Fowles: Looking Back Before Looking Forward

Dioner Navarro
Photo Credit: Nick Turchiaro-USA TODAY Sports

Because the Jays did away with the face-punch-loving Texas Rangers in the fewest number of days possible, we’ve had an entire luxurious work week not only to take a deep breath and get our lives back in order (as I’ve written before, meaningful baseball really messes with your ability to be a functional adult), but also to dissect and analyze what our chances are against Cleveland going into the ALCS. We’ve had ample time read all the comparisons and predictions, to review all the stats, to develop an intense fear of Corey Kluber, and to understand why we should never use their team name (that last one should only take a few seconds.)

But what I personally like to do before every important game or series is not add up all the available numbers and furiously forecast possible outcomes, but instead take stock of everything that came before it. For me, this generous little break has been less about terrified anticipation, and more about thoughtful reflection on the topic of who we are (a really great team), and how exactly we got here (baseball magic). In fact, after I got some much-needed sleep, I was finally able to remind myself how grateful I am to even be worrying about the postseason at all. And after a near week of submerging myself in said gratitude I’ve actually become surprisingly relaxed, sentimentally playing a filmic montage of great 2016 season moments in my mind.

I’ve reflected on Devon Travis’s walk off single in May, a win that felt oddly weighted with meaning for a team that at the time wasn’t exactly living up to its great expectations. I’ve thought about Michael Saunders’ three home run game against the Orioles in June, and Josh Donaldson doing the same against the Twins in August. I’ve considered how strange it is that Blue Jay newcomers Jason Grilli and Joe Biagini became our solid bullpen salvation, respectively fist pumping and absurdist joking their way into our hearts. I’ve thought about how Ezequiel Carrera became our unlikely journeyman hero, and how JA Happ, despite all loudly professed initial reservations, became one of the best pitchers in the American League. In fact, the narrative of this team seems to be about how our heroes were not always exactly who we expect them to be, and how the previously overlooked have a tendency to save the day.

I think one of the more interesting aspects of this 2016 season is that it started with some fan cockiness and ended with desperate, gasping appreciation. We went in with incredibly high hopes dictated by the previous fall, dipped repeatedly into what at the time felt like persistent disappointment, and then in October, were delivered an incredibly pleasant—even shocking—surprise. Before Opening Day many would have said we were more than sure we’d end up in another postseason, and now we’re totally amazed that we’re here, one final series away from a chance at ultimate glory. Despite how strange the journey has been, none of this, of course, is out of place in the emotional world of this game, and yet we’re astounded by it every time. Baseball’s long, constantly evolving 162 plus games are responsible for many upsets and near unbelievable outcomes. Last week never looks like this week, tomorrow is always another day, and a broken baseball heart has a chance to become whole again. Hey, it’s repeatedly celebrated as unpredictable for a reason.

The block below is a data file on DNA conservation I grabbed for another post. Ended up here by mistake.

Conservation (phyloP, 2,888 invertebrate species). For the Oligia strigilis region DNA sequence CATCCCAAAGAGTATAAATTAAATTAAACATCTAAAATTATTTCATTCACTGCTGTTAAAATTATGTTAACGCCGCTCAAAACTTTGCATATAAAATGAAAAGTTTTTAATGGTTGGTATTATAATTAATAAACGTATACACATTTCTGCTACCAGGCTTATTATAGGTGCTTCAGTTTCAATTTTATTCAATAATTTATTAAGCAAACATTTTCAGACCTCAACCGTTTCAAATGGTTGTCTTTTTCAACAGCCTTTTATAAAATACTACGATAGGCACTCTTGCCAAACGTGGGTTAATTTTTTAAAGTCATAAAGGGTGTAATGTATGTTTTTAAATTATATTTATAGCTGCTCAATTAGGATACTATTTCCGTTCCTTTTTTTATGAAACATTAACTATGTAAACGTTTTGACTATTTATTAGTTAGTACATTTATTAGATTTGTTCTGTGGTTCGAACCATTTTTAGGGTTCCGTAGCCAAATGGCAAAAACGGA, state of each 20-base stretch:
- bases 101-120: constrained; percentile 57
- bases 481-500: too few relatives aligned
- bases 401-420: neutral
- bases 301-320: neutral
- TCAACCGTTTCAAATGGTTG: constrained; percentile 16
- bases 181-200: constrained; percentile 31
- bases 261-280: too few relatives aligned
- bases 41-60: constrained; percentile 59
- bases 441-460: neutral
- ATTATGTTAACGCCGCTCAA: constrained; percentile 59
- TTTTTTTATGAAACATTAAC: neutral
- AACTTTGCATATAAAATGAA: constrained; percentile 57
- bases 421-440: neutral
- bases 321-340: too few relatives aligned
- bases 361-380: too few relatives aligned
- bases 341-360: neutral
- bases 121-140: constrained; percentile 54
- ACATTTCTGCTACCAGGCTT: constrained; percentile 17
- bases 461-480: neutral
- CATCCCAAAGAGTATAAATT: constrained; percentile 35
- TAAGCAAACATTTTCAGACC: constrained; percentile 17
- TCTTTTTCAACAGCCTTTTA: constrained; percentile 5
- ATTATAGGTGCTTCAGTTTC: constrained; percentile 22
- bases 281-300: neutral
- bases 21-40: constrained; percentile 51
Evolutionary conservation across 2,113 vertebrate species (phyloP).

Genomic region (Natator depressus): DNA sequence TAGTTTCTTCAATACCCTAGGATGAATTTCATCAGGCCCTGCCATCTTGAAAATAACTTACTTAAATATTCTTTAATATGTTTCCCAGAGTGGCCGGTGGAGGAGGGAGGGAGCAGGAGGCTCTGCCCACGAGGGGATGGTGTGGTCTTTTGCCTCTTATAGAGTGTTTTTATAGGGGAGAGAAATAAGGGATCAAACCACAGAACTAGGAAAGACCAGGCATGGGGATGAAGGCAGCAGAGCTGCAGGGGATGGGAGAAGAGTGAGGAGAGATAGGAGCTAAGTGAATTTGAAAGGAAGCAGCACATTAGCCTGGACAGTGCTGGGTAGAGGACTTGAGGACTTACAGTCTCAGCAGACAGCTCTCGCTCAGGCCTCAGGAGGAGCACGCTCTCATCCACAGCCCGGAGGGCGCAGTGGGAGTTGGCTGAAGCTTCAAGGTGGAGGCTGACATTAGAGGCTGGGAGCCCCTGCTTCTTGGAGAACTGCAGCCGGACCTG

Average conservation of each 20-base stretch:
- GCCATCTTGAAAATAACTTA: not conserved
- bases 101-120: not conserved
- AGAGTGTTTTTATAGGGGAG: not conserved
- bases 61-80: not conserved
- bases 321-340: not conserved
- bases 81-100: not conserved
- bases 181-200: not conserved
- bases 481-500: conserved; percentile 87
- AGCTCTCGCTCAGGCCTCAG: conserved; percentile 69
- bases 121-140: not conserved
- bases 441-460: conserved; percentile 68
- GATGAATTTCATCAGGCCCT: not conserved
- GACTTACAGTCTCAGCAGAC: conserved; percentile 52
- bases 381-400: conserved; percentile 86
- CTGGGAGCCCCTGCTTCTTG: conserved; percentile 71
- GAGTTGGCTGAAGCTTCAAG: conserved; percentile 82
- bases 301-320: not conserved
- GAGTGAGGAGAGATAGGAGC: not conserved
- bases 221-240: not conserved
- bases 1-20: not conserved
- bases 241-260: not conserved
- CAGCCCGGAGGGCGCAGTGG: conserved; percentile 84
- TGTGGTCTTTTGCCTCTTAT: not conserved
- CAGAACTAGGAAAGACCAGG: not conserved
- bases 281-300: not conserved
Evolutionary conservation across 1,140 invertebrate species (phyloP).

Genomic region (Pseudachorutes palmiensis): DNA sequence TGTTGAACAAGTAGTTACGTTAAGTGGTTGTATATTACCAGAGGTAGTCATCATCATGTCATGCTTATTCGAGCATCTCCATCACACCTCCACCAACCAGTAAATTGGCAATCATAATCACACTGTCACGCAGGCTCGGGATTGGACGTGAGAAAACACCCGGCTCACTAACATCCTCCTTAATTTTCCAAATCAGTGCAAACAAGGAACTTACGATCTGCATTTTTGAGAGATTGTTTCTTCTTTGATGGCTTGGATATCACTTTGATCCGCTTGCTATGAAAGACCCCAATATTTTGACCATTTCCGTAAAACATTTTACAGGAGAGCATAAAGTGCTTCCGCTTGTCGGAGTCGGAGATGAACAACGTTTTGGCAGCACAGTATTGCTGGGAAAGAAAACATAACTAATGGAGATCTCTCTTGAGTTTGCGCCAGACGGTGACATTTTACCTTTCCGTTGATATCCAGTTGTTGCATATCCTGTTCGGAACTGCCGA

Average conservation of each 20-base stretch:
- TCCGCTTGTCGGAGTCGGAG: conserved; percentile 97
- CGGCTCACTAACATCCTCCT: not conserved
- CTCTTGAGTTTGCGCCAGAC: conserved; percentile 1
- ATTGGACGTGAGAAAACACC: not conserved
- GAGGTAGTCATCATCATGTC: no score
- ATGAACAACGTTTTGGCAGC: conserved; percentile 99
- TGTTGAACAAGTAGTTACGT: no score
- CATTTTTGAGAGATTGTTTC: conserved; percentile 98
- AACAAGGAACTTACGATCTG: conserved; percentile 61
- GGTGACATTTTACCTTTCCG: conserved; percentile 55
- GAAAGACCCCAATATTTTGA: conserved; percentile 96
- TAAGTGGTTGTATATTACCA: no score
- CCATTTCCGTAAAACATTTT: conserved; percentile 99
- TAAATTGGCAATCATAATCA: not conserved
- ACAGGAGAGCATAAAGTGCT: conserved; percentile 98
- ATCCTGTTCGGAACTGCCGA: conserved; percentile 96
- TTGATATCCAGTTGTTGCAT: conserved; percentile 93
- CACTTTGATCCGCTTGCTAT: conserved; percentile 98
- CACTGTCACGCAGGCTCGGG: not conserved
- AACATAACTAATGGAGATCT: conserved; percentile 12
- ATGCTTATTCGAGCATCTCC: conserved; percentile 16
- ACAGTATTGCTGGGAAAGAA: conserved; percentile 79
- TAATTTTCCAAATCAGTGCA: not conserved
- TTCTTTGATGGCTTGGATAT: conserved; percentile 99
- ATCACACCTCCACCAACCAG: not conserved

These scrappy, never-say-die Jays have struggled their way into a position that defies all past doubts, to the point where all the pessimism and griping that plagued us seems to have entirely disappeared. Remember when we were lamenting the loss of Alex Anthopoulos and David Price? Remember when we were worrying excessively about Marcus Stroman’s pitching woes? Remember when we were arguing about what to do with Aaron Sanchez? Remember when Jose Bautista being out with injuries felt like a death knell? Remember when our bullpen was declared to be a mess? No, me neither. Right now what I remember is how it felt to watch Edwin Encarnacion throw his arms above his head as his wildcard game-winning home run ball sailed over the outfield wall. My mind is stuck in the deliriously happy place where a rejuvenated Josh Donaldson dove into the red dirt of home on a forever-beautiful Rougned Odor error. In short, going into the ALCS, we are all rendered anew, and whatever may come, I’m thankful that we got this far.

For our Toronto Blue Jays, every step forward into the month of October has felt like a gift; not one that was necessarily anticipated, but given how hard they’ve slogged when hope seemed all but lost, one that was richly deserved. Though it wasn’t exactly the most comfortable or expected way for this season to play out, maybe it was just as it needed to be for us to truly value and not take it for granted. After every heartbreak and heart attack, and after all that has happened, I feel oddly restored and frustration-free going into the ALCS.

Despite the myriad flaws that were picked apart time and time again throughout 2016, right now my team is perfect, and perfectly suited to take it all.